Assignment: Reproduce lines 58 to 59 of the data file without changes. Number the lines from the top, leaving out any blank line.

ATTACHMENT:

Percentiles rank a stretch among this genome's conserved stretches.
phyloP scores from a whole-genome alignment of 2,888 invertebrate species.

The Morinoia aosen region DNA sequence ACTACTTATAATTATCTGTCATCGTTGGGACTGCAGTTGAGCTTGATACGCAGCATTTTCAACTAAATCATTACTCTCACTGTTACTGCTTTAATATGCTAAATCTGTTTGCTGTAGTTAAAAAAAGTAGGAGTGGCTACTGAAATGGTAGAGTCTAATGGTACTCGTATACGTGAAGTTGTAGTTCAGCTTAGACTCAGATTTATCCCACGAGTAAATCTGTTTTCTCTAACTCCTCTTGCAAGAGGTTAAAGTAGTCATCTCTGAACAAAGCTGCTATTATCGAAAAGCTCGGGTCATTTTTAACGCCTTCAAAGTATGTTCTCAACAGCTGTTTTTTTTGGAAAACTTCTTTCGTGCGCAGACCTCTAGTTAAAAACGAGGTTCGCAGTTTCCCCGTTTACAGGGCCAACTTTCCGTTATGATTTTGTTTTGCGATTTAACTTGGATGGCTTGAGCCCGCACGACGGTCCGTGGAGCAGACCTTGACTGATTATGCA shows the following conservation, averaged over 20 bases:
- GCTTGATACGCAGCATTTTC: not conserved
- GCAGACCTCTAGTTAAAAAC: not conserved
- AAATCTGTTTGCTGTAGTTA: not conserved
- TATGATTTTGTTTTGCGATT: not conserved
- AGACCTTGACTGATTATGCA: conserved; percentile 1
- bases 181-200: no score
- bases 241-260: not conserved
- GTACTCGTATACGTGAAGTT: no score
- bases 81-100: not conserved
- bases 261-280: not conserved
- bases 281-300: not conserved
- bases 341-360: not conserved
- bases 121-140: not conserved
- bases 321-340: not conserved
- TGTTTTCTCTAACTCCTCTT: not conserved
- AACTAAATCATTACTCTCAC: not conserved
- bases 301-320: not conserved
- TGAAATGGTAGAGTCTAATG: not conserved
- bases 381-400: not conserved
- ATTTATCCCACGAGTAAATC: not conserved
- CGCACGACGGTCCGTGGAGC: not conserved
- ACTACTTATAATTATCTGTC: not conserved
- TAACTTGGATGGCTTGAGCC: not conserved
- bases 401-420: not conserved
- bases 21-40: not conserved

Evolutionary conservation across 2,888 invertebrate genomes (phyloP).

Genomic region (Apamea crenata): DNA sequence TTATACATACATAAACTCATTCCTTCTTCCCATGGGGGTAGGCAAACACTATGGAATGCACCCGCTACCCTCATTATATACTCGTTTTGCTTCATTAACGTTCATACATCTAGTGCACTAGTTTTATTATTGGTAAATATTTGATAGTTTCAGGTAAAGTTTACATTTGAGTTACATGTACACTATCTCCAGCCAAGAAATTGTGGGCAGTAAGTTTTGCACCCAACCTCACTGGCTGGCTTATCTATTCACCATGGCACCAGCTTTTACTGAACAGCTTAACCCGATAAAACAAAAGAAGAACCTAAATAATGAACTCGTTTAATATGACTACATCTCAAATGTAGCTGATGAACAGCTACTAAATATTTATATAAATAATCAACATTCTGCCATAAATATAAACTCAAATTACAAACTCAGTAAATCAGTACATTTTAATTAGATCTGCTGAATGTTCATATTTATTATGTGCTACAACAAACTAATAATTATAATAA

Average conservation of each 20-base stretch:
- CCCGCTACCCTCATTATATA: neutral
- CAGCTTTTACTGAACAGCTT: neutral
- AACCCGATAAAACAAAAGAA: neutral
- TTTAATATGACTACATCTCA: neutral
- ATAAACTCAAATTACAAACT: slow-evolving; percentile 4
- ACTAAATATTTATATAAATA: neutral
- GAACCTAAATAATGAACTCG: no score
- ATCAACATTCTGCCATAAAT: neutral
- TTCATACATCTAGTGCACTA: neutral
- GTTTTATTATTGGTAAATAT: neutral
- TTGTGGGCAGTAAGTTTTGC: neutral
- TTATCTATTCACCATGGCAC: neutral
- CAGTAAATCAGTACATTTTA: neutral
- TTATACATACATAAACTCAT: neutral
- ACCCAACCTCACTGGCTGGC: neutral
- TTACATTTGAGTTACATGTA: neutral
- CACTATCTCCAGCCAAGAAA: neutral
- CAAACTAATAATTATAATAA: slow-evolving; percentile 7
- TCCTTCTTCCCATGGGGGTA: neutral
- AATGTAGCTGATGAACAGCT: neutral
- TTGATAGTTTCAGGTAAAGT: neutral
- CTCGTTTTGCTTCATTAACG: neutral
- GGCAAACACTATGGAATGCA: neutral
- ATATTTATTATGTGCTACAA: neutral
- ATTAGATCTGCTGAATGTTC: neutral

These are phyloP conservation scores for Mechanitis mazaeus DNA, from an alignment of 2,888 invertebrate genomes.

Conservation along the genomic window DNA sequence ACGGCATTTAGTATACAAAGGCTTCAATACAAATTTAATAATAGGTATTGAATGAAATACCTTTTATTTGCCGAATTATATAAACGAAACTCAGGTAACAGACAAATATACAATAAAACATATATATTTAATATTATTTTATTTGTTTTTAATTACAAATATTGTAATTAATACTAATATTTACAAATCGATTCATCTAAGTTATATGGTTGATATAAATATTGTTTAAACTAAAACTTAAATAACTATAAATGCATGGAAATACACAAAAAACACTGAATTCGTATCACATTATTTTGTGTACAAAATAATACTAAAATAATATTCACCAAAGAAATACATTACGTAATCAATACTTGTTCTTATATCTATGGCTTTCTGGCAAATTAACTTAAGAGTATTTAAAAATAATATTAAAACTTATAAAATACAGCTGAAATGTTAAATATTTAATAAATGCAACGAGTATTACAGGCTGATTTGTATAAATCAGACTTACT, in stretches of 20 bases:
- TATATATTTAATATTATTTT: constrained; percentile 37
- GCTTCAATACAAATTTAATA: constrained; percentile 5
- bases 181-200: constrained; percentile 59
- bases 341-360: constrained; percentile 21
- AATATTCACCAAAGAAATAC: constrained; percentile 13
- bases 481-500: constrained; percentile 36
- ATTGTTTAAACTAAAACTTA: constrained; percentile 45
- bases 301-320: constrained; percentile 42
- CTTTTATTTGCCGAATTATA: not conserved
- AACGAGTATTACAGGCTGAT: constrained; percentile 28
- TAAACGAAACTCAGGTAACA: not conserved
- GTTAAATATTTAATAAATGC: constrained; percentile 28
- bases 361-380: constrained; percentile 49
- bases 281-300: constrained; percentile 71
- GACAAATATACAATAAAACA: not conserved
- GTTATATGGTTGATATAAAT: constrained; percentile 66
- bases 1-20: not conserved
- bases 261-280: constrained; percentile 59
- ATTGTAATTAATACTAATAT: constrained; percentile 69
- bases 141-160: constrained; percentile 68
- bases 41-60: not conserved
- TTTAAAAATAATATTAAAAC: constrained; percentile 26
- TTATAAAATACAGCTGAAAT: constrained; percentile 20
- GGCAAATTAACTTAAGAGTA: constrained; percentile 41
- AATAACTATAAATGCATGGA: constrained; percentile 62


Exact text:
Conservation along the genomic window DNA sequence ACGGCATTTAGTATACAAAGGCTTCAATACAAATTTAATAATAGGTATTGAATGAAATACCTTTTATTTGCCGAATTATATAAACGAAACTCAGGTAACAGACAAATATACAATAAAACATATATATTTAATATTATTTTATTTGTTTTTAATTACAAATATTGTAATTAATACTAATATTTACAAATCGATTCATCTAAGTTATATGGTTGATATAAATATTGTTTAAACTAAAACTTAAATAACTATAAATGCATGGAAATACACAAAAAACACTGAATTCGTATCACATTATTTTGTGTACAAAATAATACTAAAATAATATTCACCAAAGAAATACATTACGTAATCAATACTTGTTCTTATATCTATGGCTTTCTGGCAAATTAACTTAAGAGTATTTAAAAATAATATTAAAACTTATAAAATACAGCTGAAATGTTAAATATTTAATAAATGCAACGAGTATTACAGGCTGATTTGTATAAATCAGACTTACT, in stretches of 20 bases:
- TATATATTTAATATTATTTT: constrained; percentile 37